“Time enough at last.”

“The actress is from one of my classes,” she offers. “Why are you here?”

“She dates someone in my lab. We’re here for the beer.”

“You’re not big on beer.”

John laughs. “So, you remembered me after all.”

Eden crosses her arms. She goes rigid, watching his lips curl as he nods knowingly. He observes the gesture out of habit. She struggles not to waver, to shift her weight from foot to foot. Vainly bracing herself, she stiffens when he nears.

The air between them thickens. Something of which she’s painfully aware of in the absence of his hands, dug in his pockets, once he lingers inches away. She resists the urge to close her eyes and let him swim over her, flood the infernal harbour and inky peaks.

Eden tilts her head. “I see you’re still not big on talking either.”

“I’m big on doing.”

She swallows hard. “And, what are you doing?”

“Whatever you want me to.”

Eden snickers. “Yeah, whatever I want.”

In the distance, Thelma Houston pines: Don’t leave me this way

“I missed you,” he murmurs. “I miss you.”

They never dated, she realizes. They just hung out a few times, watched some movies, shared some plates, enjoyed artful installations, walked the night. Stuff anyone could do.

Except Eden never lets anyone in.

No, they never dated. They just skimmed each other over, always on the edge. He wouldn’t fall. He just climbed, higher and higher, while she clambered after him. How badly she wanted to attain some morsel that was remotely meridian.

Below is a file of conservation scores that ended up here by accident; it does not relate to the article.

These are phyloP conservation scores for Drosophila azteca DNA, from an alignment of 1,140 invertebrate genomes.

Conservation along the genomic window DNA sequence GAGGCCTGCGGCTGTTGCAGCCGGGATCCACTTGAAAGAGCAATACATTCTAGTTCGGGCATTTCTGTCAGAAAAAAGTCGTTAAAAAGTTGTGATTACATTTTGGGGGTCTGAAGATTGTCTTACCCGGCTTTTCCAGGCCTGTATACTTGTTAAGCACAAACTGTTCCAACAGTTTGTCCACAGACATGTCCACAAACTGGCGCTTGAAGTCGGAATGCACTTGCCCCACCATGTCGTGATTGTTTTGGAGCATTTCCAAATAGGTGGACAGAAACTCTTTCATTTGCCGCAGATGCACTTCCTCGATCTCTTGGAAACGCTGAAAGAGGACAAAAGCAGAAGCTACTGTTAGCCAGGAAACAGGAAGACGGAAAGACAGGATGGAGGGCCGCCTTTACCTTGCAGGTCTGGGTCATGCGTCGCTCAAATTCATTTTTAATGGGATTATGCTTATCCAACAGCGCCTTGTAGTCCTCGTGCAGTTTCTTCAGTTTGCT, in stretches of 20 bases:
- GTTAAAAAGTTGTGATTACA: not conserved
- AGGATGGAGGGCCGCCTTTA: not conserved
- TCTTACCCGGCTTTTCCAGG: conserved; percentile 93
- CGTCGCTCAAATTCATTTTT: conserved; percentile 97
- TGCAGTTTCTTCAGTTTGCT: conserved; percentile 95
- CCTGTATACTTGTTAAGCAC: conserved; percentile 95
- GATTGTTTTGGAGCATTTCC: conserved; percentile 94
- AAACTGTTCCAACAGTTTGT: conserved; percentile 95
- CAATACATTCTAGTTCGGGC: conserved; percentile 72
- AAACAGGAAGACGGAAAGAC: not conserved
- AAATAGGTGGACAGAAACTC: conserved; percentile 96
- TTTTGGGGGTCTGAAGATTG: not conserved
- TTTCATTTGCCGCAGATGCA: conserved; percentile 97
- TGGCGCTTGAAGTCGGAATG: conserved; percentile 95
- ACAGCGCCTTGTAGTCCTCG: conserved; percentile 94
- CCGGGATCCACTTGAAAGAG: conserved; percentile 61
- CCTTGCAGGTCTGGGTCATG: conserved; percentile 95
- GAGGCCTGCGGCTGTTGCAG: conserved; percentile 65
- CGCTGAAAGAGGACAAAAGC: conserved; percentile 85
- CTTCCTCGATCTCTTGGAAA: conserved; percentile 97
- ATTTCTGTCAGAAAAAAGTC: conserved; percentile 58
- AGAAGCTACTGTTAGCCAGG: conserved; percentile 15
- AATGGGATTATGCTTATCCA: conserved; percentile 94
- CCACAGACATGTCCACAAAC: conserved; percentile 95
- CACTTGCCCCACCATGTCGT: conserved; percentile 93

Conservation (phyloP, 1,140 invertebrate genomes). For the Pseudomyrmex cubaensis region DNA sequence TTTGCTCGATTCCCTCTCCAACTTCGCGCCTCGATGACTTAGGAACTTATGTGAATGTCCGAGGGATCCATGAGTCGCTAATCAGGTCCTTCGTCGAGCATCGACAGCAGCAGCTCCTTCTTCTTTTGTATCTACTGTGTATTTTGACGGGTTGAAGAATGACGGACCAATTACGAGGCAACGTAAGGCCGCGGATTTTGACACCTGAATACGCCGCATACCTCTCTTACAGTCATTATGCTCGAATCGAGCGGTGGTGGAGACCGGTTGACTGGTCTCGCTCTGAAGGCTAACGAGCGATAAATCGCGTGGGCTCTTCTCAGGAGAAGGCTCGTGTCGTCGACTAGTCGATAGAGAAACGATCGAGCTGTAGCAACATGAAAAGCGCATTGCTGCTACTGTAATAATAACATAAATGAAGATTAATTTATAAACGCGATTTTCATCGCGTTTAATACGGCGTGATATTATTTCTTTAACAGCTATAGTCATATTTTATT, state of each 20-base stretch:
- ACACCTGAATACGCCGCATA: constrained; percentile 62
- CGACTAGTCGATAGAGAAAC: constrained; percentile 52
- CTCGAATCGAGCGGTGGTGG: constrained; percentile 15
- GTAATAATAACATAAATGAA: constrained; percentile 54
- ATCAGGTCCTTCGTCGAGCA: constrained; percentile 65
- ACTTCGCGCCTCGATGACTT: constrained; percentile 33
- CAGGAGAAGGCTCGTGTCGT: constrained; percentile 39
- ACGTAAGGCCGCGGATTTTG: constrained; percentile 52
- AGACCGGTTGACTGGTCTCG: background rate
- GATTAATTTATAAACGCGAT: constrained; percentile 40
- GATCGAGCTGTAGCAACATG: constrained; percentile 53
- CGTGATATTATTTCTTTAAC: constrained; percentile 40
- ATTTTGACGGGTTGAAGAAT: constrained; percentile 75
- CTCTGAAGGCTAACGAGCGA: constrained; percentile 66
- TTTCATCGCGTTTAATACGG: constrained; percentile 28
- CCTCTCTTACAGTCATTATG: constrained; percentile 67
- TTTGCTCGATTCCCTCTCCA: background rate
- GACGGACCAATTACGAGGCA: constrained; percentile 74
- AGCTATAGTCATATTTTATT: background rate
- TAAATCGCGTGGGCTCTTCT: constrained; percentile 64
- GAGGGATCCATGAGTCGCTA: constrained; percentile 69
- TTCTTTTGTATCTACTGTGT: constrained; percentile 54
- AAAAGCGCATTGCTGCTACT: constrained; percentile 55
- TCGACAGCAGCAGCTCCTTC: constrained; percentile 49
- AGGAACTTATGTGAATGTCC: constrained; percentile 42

“I miss you too.”

The statement rings like an accusation. She blames him. Only he can make her feel like this. Whenever he speaks, she feels each syllable curl his tongue.

John finally draws out his hands. His thumbs bud her cheeks, then muse along her collarbones. “I still don’t know what to say.”

“I don’t know what I miss.”

Eden wets her lips. They quiver as her eyes become glassy. She rubs at his wrists. Softly, she shakes her head between his palms.

John opens his mouth. The glaze in his eyes mirrors hers. She wants to see it all, have it all, feed into a divine reel whose film envisions paradise. A dusky halo takes shape while everything falls apart. So much swells within as if it were bound to spill out.

But nothing comes.

Eden blows out a long breath. Although she softens her voice, it still sounds defensive. “I don’t know what I miss because I don’t know what I remember…”

“What?”